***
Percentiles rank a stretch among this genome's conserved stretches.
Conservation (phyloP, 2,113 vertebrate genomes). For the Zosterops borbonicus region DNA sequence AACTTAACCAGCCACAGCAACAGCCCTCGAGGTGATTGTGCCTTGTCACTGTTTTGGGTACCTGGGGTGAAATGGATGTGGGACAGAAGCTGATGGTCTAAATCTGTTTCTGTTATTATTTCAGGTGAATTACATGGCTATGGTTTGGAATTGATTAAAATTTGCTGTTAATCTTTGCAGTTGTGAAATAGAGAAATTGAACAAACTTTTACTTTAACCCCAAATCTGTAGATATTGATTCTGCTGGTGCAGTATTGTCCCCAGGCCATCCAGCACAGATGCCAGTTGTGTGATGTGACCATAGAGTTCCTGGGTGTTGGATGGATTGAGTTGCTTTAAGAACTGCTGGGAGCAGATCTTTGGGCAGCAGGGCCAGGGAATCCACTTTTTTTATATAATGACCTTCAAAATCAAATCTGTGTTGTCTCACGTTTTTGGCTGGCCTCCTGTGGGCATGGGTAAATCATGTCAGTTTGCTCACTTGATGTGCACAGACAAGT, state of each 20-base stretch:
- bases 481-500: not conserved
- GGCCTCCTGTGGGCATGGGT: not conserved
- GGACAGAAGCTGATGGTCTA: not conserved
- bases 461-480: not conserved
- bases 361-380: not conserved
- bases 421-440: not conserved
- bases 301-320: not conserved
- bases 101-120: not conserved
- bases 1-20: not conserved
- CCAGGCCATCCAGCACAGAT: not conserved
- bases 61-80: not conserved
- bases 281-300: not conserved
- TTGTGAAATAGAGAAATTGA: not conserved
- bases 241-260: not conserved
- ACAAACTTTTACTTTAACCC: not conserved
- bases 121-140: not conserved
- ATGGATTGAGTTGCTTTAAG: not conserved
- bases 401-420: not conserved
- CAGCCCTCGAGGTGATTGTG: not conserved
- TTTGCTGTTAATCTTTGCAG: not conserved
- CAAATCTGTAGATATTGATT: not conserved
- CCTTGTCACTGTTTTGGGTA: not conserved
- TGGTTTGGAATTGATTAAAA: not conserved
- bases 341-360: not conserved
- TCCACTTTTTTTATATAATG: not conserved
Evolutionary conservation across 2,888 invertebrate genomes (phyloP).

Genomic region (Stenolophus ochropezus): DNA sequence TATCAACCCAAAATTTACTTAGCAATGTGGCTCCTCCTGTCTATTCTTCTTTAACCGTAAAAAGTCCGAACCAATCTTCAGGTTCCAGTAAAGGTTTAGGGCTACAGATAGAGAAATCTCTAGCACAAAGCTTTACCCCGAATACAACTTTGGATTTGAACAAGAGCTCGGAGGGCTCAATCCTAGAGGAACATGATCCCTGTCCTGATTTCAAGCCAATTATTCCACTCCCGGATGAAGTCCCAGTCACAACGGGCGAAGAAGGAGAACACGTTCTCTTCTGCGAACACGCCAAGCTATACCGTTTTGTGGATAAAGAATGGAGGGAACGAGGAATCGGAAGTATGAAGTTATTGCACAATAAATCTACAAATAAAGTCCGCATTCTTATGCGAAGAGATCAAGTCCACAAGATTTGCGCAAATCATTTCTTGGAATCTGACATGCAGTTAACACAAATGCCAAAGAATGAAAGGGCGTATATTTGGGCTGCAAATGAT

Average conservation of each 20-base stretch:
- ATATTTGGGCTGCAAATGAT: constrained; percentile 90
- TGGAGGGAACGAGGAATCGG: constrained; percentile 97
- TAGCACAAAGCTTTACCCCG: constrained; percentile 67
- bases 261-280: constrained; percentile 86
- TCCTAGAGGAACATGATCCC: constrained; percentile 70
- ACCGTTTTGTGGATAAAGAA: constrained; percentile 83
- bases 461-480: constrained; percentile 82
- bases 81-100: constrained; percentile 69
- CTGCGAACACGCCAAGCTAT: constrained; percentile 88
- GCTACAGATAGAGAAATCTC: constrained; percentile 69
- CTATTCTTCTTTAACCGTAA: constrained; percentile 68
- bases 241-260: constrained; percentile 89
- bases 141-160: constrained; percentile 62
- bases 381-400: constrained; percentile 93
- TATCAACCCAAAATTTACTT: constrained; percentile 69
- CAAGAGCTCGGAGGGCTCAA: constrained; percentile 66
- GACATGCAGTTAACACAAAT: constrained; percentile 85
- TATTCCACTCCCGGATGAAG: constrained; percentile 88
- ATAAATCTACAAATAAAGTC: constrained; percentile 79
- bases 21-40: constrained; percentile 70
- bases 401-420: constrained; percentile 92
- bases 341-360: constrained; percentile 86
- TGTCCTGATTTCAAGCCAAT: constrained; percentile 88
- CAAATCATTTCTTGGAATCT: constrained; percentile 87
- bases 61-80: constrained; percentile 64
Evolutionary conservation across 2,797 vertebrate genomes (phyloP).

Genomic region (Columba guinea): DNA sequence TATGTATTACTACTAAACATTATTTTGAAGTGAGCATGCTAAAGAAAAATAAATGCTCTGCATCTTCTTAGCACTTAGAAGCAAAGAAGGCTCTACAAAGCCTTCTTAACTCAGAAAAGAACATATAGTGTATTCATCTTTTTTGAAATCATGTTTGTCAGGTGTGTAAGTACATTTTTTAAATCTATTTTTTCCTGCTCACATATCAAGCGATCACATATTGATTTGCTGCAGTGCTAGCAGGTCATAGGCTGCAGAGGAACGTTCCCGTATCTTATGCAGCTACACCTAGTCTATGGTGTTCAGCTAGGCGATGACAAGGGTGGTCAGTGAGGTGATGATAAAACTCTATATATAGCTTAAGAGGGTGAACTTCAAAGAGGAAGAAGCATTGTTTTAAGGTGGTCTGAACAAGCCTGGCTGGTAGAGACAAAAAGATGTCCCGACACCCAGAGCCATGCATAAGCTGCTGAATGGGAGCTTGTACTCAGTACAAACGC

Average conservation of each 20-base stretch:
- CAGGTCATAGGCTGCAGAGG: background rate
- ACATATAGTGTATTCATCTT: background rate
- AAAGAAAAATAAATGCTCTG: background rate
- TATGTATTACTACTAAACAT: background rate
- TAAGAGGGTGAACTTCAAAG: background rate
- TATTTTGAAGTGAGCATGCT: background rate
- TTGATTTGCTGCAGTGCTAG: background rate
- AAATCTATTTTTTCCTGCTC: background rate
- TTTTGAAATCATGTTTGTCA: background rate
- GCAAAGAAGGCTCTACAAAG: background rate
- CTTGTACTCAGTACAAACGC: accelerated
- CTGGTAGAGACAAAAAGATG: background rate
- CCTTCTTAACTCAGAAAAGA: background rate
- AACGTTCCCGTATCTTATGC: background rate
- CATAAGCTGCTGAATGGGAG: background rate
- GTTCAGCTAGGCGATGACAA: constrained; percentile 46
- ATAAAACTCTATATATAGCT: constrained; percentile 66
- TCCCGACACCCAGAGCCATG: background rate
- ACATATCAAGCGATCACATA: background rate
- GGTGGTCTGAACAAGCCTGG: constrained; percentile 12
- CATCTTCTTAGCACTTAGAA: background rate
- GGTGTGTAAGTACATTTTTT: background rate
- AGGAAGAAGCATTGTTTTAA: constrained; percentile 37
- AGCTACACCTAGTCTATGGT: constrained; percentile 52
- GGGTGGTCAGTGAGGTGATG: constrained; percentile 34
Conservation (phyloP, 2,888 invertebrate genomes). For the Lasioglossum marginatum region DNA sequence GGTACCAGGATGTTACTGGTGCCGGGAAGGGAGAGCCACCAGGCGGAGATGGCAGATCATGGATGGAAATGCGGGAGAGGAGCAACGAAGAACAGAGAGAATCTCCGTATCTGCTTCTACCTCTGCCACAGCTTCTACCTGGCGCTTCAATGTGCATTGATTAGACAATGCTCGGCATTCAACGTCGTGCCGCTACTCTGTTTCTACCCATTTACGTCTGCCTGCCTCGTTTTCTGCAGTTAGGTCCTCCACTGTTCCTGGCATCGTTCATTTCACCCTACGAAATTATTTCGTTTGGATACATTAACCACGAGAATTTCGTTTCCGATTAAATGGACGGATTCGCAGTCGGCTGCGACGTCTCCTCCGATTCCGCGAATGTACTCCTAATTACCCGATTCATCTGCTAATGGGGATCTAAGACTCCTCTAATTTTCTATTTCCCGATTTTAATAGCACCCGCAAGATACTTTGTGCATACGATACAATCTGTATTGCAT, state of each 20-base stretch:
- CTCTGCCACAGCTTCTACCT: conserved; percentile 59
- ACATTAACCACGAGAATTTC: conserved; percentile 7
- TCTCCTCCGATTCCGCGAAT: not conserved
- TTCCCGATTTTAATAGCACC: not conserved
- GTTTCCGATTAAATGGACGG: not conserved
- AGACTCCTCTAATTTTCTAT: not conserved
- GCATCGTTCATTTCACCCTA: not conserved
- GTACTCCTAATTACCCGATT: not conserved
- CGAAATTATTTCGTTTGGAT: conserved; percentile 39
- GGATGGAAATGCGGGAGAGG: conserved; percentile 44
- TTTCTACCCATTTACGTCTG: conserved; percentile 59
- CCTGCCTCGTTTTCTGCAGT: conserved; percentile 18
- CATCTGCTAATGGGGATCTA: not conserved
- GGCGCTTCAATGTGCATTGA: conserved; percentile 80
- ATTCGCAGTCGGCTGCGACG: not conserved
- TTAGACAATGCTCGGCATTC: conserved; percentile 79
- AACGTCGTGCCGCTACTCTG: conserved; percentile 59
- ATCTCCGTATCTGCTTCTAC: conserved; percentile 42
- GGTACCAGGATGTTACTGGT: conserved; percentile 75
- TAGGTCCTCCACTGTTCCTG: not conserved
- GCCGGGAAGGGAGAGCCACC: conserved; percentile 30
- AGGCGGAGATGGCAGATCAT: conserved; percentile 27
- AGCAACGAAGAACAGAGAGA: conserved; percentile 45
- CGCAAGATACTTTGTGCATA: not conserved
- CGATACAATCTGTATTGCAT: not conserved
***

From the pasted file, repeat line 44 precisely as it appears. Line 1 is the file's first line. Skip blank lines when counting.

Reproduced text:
- bases 381-400: constrained; percentile 93